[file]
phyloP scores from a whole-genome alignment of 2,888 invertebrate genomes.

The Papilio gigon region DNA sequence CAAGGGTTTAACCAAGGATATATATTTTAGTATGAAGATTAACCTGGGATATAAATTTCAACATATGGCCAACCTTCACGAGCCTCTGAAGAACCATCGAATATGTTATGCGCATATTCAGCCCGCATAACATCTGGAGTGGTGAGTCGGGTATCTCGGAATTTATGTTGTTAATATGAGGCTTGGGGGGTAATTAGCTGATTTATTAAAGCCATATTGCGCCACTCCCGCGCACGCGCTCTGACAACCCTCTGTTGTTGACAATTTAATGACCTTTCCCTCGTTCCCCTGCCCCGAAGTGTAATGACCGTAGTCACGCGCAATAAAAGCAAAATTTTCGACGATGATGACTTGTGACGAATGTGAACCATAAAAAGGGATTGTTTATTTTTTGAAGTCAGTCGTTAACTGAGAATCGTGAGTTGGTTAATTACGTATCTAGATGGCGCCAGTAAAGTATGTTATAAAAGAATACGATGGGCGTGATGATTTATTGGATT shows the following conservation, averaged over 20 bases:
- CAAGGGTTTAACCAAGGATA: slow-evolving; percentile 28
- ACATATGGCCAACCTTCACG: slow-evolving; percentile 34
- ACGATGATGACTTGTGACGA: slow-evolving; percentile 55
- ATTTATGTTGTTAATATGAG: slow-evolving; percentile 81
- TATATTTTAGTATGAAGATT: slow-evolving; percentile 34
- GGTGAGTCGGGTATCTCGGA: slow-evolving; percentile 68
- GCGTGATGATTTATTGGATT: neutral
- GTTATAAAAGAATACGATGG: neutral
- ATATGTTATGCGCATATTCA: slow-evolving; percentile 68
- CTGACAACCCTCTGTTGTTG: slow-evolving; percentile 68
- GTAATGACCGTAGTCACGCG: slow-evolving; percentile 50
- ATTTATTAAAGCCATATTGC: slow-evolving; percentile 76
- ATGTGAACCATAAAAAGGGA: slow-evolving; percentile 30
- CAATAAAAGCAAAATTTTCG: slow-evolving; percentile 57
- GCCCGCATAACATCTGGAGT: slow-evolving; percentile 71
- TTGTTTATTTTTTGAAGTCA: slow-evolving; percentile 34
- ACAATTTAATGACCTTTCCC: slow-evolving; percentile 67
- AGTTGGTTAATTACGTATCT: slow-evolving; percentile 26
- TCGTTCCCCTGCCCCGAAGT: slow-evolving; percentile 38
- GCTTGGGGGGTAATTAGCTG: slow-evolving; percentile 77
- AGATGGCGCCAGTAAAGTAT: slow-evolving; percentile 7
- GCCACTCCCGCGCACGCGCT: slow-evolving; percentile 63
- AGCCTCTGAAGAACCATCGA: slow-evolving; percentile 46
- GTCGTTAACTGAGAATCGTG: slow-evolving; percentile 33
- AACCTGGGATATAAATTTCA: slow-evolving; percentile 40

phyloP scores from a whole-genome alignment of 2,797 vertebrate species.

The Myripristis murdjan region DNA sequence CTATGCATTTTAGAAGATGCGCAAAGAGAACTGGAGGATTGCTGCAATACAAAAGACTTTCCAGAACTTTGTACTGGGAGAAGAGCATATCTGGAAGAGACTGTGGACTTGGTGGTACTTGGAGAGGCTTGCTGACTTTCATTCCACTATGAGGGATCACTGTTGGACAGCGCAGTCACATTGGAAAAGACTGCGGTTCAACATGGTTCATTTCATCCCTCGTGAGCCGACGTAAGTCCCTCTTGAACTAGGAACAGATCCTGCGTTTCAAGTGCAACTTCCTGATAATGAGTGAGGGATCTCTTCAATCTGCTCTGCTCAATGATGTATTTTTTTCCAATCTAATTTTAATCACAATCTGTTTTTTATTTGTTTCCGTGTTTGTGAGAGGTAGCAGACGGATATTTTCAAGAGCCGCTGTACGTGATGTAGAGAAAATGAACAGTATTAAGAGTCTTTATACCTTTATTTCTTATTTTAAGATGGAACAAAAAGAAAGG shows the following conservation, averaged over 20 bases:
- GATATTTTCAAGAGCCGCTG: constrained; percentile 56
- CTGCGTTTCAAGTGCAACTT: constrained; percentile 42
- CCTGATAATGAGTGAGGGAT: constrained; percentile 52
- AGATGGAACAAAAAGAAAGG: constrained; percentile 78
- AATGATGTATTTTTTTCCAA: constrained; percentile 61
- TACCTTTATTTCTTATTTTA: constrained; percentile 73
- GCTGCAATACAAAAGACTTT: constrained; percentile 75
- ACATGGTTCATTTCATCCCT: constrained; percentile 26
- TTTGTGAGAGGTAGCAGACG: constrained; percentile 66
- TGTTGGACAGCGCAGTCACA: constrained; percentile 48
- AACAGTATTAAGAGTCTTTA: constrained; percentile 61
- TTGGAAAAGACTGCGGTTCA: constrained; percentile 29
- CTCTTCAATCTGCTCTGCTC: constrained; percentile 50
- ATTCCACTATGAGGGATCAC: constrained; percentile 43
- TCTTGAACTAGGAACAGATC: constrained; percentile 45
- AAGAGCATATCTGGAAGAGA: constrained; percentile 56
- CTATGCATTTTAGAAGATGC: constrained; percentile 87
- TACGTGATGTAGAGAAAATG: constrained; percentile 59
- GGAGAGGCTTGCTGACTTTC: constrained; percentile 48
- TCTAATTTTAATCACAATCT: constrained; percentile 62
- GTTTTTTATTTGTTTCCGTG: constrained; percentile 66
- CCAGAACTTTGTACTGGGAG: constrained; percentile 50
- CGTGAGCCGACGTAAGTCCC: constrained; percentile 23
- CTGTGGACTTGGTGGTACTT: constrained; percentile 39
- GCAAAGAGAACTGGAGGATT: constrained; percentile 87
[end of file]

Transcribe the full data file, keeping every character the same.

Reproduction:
phyloP scores from a whole-genome alignment of 2,888 invertebrate genomes.

The Papilio gigon region DNA sequence CAAGGGTTTAACCAAGGATATATATTTTAGTATGAAGATTAACCTGGGATATAAATTTCAACATATGGCCAACCTTCACGAGCCTCTGAAGAACCATCGAATATGTTATGCGCATATTCAGCCCGCATAACATCTGGAGTGGTGAGTCGGGTATCTCGGAATTTATGTTGTTAATATGAGGCTTGGGGGGTAATTAGCTGATTTATTAAAGCCATATTGCGCCACTCCCGCGCACGCGCTCTGACAACCCTCTGTTGTTGACAATTTAATGACCTTTCCCTCGTTCCCCTGCCCCGAAGTGTAATGACCGTAGTCACGCGCAATAAAAGCAAAATTTTCGACGATGATGACTTGTGACGAATGTGAACCATAAAAAGGGATTGTTTATTTTTTGAAGTCAGTCGTTAACTGAGAATCGTGAGTTGGTTAATTACGTATCTAGATGGCGCCAGTAAAGTATGTTATAAAAGAATACGATGGGCGTGATGATTTATTGGATT shows the following conservation, averaged over 20 bases:
- CAAGGGTTTAACCAAGGATA: slow-evolving; percentile 28
- ACATATGGCCAACCTTCACG: slow-evolving; percentile 34
- ACGATGATGACTTGTGACGA: slow-evolving; percentile 55
- ATTTATGTTGTTAATATGAG: slow-evolving; percentile 81
- TATATTTTAGTATGAAGATT: slow-evolving; percentile 34
- GGTGAGTCGGGTATCTCGGA: slow-evolving; percentile 68
- GCGTGATGATTTATTGGATT: neutral
- GTTATAAAAGAATACGATGG: neutral
- ATATGTTATGCGCATATTCA: slow-evolving; percentile 68
- CTGACAACCCTCTGTTGTTG: slow-evolving; percentile 68
- GTAATGACCGTAGTCACGCG: slow-evolving; percentile 50
- ATTTATTAAAGCCATATTGC: slow-evolving; percentile 76
- ATGTGAACCATAAAAAGGGA: slow-evolving; percentile 30
- CAATAAAAGCAAAATTTTCG: slow-evolving; percentile 57
- GCCCGCATAACATCTGGAGT: slow-evolving; percentile 71
- TTGTTTATTTTTTGAAGTCA: slow-evolving; percentile 34
- ACAATTTAATGACCTTTCCC: slow-evolving; percentile 67
- AGTTGGTTAATTACGTATCT: slow-evolving; percentile 26
- TCGTTCCCCTGCCCCGAAGT: slow-evolving; percentile 38
- GCTTGGGGGGTAATTAGCTG: slow-evolving; percentile 77
- AGATGGCGCCAGTAAAGTAT: slow-evolving; percentile 7
- GCCACTCCCGCGCACGCGCT: slow-evolving; percentile 63
- AGCCTCTGAAGAACCATCGA: slow-evolving; percentile 46
- GTCGTTAACTGAGAATCGTG: slow-evolving; percentile 33
- AACCTGGGATATAAATTTCA: slow-evolving; percentile 40

phyloP scores from a whole-genome alignment of 2,797 vertebrate species.

The Myripristis murdjan region DNA sequence CTATGCATTTTAGAAGATGCGCAAAGAGAACTGGAGGATTGCTGCAATACAAAAGACTTTCCAGAACTTTGTACTGGGAGAAGAGCATATCTGGAAGAGACTGTGGACTTGGTGGTACTTGGAGAGGCTTGCTGACTTTCATTCCACTATGAGGGATCACTGTTGGACAGCGCAGTCACATTGGAAAAGACTGCGGTTCAACATGGTTCATTTCATCCCTCGTGAGCCGACGTAAGTCCCTCTTGAACTAGGAACAGATCCTGCGTTTCAAGTGCAACTTCCTGATAATGAGTGAGGGATCTCTTCAATCTGCTCTGCTCAATGATGTATTTTTTTCCAATCTAATTTTAATCACAATCTGTTTTTTATTTGTTTCCGTGTTTGTGAGAGGTAGCAGACGGATATTTTCAAGAGCCGCTGTACGTGATGTAGAGAAAATGAACAGTATTAAGAGTCTTTATACCTTTATTTCTTATTTTAAGATGGAACAAAAAGAAAGG shows the following conservation, averaged over 20 bases:
- GATATTTTCAAGAGCCGCTG: constrained; percentile 56
- CTGCGTTTCAAGTGCAACTT: constrained; percentile 42
- CCTGATAATGAGTGAGGGAT: constrained; percentile 52
- AGATGGAACAAAAAGAAAGG: constrained; percentile 78
- AATGATGTATTTTTTTCCAA: constrained; percentile 61
- TACCTTTATTTCTTATTTTA: constrained; percentile 73
- GCTGCAATACAAAAGACTTT: constrained; percentile 75
- ACATGGTTCATTTCATCCCT: constrained; percentile 26
- TTTGTGAGAGGTAGCAGACG: constrained; percentile 66
- TGTTGGACAGCGCAGTCACA: constrained; percentile 48
- AACAGTATTAAGAGTCTTTA: constrained; percentile 61
- TTGGAAAAGACTGCGGTTCA: constrained; percentile 29
- CTCTTCAATCTGCTCTGCTC: constrained; percentile 50
- ATTCCACTATGAGGGATCAC: constrained; percentile 43
- TCTTGAACTAGGAACAGATC: constrained; percentile 45
- AAGAGCATATCTGGAAGAGA: constrained; percentile 56
- CTATGCATTTTAGAAGATGC: constrained; percentile 87
- TACGTGATGTAGAGAAAATG: constrained; percentile 59
- GGAGAGGCTTGCTGACTTTC: constrained; percentile 48
- TCTAATTTTAATCACAATCT: constrained; percentile 62
- GTTTTTTATTTGTTTCCGTG: constrained; percentile 66
- CCAGAACTTTGTACTGGGAG: constrained; percentile 50
- CGTGAGCCGACGTAAGTCCC: constrained; percentile 23
- CTGTGGACTTGGTGGTACTT: constrained; percentile 39
- GCAAAGAGAACTGGAGGATT: constrained; percentile 87